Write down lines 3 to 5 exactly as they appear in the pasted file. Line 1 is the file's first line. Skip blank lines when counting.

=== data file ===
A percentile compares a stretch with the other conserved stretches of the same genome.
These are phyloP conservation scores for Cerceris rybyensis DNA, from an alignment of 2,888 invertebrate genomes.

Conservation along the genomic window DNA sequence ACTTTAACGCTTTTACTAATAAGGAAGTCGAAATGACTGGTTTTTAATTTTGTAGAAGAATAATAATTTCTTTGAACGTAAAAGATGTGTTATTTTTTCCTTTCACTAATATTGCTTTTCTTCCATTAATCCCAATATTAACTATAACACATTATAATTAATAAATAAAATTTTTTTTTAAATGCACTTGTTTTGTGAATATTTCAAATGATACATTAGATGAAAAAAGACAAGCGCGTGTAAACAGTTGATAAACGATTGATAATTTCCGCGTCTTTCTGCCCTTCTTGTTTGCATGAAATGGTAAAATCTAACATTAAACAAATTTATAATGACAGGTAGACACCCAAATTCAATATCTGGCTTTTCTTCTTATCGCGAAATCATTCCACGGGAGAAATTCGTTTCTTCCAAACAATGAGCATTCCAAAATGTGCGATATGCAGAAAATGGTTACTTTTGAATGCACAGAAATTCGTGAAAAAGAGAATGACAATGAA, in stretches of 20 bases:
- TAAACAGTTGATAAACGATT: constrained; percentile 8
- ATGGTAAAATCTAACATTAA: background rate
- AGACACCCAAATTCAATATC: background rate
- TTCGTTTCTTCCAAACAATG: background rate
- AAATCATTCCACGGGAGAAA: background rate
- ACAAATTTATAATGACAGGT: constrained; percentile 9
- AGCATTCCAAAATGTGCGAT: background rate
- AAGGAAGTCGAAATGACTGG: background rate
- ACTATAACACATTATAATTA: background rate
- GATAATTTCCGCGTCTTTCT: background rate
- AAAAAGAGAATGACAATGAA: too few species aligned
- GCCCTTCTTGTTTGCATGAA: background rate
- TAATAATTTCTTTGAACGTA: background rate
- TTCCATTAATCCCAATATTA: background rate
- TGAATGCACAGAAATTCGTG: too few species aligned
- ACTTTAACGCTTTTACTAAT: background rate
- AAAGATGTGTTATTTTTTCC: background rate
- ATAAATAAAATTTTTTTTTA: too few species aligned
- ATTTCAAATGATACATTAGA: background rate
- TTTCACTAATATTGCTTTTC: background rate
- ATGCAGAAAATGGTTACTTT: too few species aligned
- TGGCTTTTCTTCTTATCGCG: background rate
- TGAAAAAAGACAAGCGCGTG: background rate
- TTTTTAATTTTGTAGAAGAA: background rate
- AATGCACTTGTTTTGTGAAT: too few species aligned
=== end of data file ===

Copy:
Conservation along the genomic window DNA sequence ACTTTAACGCTTTTACTAATAAGGAAGTCGAAATGACTGGTTTTTAATTTTGTAGAAGAATAATAATTTCTTTGAACGTAAAAGATGTGTTATTTTTTCCTTTCACTAATATTGCTTTTCTTCCATTAATCCCAATATTAACTATAACACATTATAATTAATAAATAAAATTTTTTTTTAAATGCACTTGTTTTGTGAATATTTCAAATGATACATTAGATGAAAAAAGACAAGCGCGTGTAAACAGTTGATAAACGATTGATAATTTCCGCGTCTTTCTGCCCTTCTTGTTTGCATGAAATGGTAAAATCTAACATTAAACAAATTTATAATGACAGGTAGACACCCAAATTCAATATCTGGCTTTTCTTCTTATCGCGAAATCATTCCACGGGAGAAATTCGTTTCTTCCAAACAATGAGCATTCCAAAATGTGCGATATGCAGAAAATGGTTACTTTTGAATGCACAGAAATTCGTGAAAAAGAGAATGACAATGAA, in stretches of 20 bases:
- TAAACAGTTGATAAACGATT: constrained; percentile 8
- ATGGTAAAATCTAACATTAA: background rate